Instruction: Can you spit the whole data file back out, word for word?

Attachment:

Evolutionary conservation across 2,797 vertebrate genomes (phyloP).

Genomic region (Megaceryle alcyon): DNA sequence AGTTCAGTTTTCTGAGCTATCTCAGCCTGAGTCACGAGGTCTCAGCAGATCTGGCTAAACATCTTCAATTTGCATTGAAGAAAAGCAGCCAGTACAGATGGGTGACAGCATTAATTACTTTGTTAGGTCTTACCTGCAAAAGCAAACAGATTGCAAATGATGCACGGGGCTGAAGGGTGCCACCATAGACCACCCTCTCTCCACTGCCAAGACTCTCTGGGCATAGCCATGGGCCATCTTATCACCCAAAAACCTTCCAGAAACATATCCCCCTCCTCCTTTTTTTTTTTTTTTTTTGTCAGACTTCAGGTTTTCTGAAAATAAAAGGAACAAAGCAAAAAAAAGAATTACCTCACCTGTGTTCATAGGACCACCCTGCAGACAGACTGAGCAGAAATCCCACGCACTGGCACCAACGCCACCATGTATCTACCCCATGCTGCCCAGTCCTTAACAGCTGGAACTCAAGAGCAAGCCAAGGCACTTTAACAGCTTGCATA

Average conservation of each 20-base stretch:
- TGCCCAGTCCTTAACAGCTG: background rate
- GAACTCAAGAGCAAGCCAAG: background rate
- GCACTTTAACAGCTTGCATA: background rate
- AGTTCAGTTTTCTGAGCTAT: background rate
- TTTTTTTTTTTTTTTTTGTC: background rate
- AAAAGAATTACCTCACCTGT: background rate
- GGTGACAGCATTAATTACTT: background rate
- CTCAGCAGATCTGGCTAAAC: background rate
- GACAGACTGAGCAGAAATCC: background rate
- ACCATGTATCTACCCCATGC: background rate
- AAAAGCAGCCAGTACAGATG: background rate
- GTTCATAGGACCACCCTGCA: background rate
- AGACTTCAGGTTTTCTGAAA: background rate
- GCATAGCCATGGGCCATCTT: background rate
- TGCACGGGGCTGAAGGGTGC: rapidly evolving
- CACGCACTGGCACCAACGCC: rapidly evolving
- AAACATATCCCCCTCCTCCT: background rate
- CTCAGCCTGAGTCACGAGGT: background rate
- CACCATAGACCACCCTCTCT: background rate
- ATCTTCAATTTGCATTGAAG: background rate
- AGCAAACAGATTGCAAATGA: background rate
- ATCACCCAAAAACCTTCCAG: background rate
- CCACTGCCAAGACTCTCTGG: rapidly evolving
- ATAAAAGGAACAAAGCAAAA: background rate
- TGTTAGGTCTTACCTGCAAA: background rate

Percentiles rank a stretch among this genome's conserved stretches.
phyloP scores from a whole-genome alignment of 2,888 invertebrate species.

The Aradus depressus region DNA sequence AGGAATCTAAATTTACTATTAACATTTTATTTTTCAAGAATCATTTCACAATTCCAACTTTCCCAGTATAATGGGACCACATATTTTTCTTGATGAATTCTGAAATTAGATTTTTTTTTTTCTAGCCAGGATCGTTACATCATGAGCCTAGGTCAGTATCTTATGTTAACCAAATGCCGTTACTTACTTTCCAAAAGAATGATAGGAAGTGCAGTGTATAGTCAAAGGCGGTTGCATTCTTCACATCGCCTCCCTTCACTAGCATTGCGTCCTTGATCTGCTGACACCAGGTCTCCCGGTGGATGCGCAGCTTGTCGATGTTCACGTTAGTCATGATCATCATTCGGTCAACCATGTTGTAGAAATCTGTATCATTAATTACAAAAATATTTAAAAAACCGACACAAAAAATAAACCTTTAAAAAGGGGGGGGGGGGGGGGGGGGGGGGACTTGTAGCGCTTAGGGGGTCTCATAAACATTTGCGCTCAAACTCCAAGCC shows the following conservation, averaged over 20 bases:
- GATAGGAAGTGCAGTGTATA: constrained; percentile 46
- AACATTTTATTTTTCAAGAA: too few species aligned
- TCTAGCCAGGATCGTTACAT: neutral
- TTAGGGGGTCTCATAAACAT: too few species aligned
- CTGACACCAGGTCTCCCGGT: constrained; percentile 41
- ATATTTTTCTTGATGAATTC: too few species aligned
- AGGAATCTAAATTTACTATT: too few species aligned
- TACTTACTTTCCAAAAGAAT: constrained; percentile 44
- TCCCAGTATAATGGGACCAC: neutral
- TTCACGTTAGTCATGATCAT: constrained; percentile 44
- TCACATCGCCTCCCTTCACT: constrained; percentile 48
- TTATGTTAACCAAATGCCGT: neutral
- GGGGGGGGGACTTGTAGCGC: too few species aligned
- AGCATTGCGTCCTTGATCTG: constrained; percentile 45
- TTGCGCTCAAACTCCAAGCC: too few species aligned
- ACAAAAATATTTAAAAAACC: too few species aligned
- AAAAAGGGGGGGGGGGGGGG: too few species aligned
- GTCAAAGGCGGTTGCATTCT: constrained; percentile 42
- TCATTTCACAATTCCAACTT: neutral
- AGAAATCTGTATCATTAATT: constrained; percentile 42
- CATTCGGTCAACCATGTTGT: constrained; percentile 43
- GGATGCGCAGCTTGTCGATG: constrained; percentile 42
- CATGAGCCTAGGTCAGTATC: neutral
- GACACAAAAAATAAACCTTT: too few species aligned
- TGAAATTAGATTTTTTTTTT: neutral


Evolutionary conservation across 2,797 vertebrate genomes (phyloP).

Genomic region (Megaceryle alcyon): DNA sequence AGTTCAGTTTTCTGAGCTATCTCAGCCTGAGTCACGAGGTCTCAGCAGATCTGGCTAAACATCTTCAATTTGCATTGAAGAAAAGCAGCCAGTACAGATGGGTGACAGCATTAATTACTTTGTTAGGTCTTACCTGCAAAAGCAAACAGATTGCAAATGATGCACGGGGCTGAAGGGTGCCACCATAGACCACCCTCTCTCCACTGCCAAGACTCTCTGGGCATAGCCATGGGCCATCTTATCACCCAAAAACCTTCCAGAAACATATCCCCCTCCTCCTTTTTTTTTTTTTTTTTTGTCAGACTTCAGGTTTTCTGAAAATAAAAGGAACAAAGCAAAAAAAAGAATTACCTCACCTGTGTTCATAGGACCACCCTGCAGACAGACTGAGCAGAAATCCCACGCACTGGCACCAACGCCACCATGTATCTACCCCATGCTGCCCAGTCCTTAACAGCTGGAACTCAAGAGCAAGCCAAGGCACTTTAACAGCTTGCATA

Average conservation of each 20-base stretch:
- TGCCCAGTCCTTAACAGCTG: background rate
- GAACTCAAGAGCAAGCCAAG: background rate
- GCACTTTAACAGCTTGCATA: background rate
- AGTTCAGTTTTCTGAGCTAT: background rate
- TTTTTTTTTTTTTTTTTGTC: background rate
- AAAAGAATTACCTCACCTGT: background rate
- GGTGACAGCATTAATTACTT: background rate
- CTCAGCAGATCTGGCTAAAC: background rate
- GACAGACTGAGCAGAAATCC: background rate
- ACCATGTATCTACCCCATGC: background rate
- AAAAGCAGCCAGTACAGATG: background rate
- GTTCATAGGACCACCCTGCA: background rate
- AGACTTCAGGTTTTCTGAAA: background rate
- GCATAGCCATGGGCCATCTT: background rate
- TGCACGGGGCTGAAGGGTGC: rapidly evolving
- CACGCACTGGCACCAACGCC: rapidly evolving
- AAACATATCCCCCTCCTCCT: background rate
- CTCAGCCTGAGTCACGAGGT: background rate
- CACCATAGACCACCCTCTCT: background rate
- ATCTTCAATTTGCATTGAAG: background rate
- AGCAAACAGATTGCAAATGA: background rate
- ATCACCCAAAAACCTTCCAG: background rate
- CCACTGCCAAGACTCTCTGG: rapidly evolving
- ATAAAAGGAACAAAGCAAAA: background rate
- TGTTAGGTCTTACCTGCAAA: background rate

Percentiles rank a stretch among this genome's conserved stretches.
phyloP scores from a whole-genome alignment of 2,888 invertebrate species.

The Aradus depressus region DNA sequence AGGAATCTAAATTTACTATTAACATTTTATTTTTCAAGAATCATTTCACAATTCCAACTTTCCCAGTATAATGGGACCACATATTTTTCTTGATGAATTCTGAAATTAGATTTTTTTTTTTCTAGCCAGGATCGTTACATCATGAGCCTAGGTCAGTATCTTATGTTAACCAAATGCCGTTACTTACTTTCCAAAAGAATGATAGGAAGTGCAGTGTATAGTCAAAGGCGGTTGCATTCTTCACATCGCCTCCCTTCACTAGCATTGCGTCCTTGATCTGCTGACACCAGGTCTCCCGGTGGATGCGCAGCTTGTCGATGTTCACGTTAGTCATGATCATCATTCGGTCAACCATGTTGTAGAAATCTGTATCATTAATTACAAAAATATTTAAAAAACCGACACAAAAAATAAACCTTTAAAAAGGGGGGGGGGGGGGGGGGGGGGGGACTTGTAGCGCTTAGGGGGTCTCATAAACATTTGCGCTCAAACTCCAAGCC shows the following conservation, averaged over 20 bases:
- GATAGGAAGTGCAGTGTATA: constrained; percentile 46
- AACATTTTATTTTTCAAGAA: too few species aligned
- TCTAGCCAGGATCGTTACAT: neutral
- TTAGGGGGTCTCATAAACAT: too few species aligned
- CTGACACCAGGTCTCCCGGT: constrained; percentile 41
- ATATTTTTCTTGATGAATTC: too few species aligned
- AGGAATCTAAATTTACTATT: too few species aligned
- TACTTACTTTCCAAAAGAAT: constrained; percentile 44
- TCCCAGTATAATGGGACCAC: neutral
- TTCACGTTAGTCATGATCAT: constrained; percentile 44
- TCACATCGCCTCCCTTCACT: constrained; percentile 48
- TTATGTTAACCAAATGCCGT: neutral
- GGGGGGGGGACTTGTAGCGC: too few species aligned
- AGCATTGCGTCCTTGATCTG: constrained; percentile 45
- TTGCGCTCAAACTCCAAGCC: too few species aligned
- ACAAAAATATTTAAAAAACC: too few species aligned
- AAAAAGGGGGGGGGGGGGGG: too few species aligned
- GTCAAAGGCGGTTGCATTCT: constrained; percentile 42
- TCATTTCACAATTCCAACTT: neutral
- AGAAATCTGTATCATTAATT: constrained; percentile 42
- CATTCGGTCAACCATGTTGT: constrained; percentile 43
- GGATGCGCAGCTTGTCGATG: constrained; percentile 42
- CATGAGCCTAGGTCAGTATC: neutral
- GACACAAAAAATAAACCTTT: too few species aligned
- TGAAATTAGATTTTTTTTTT: neutral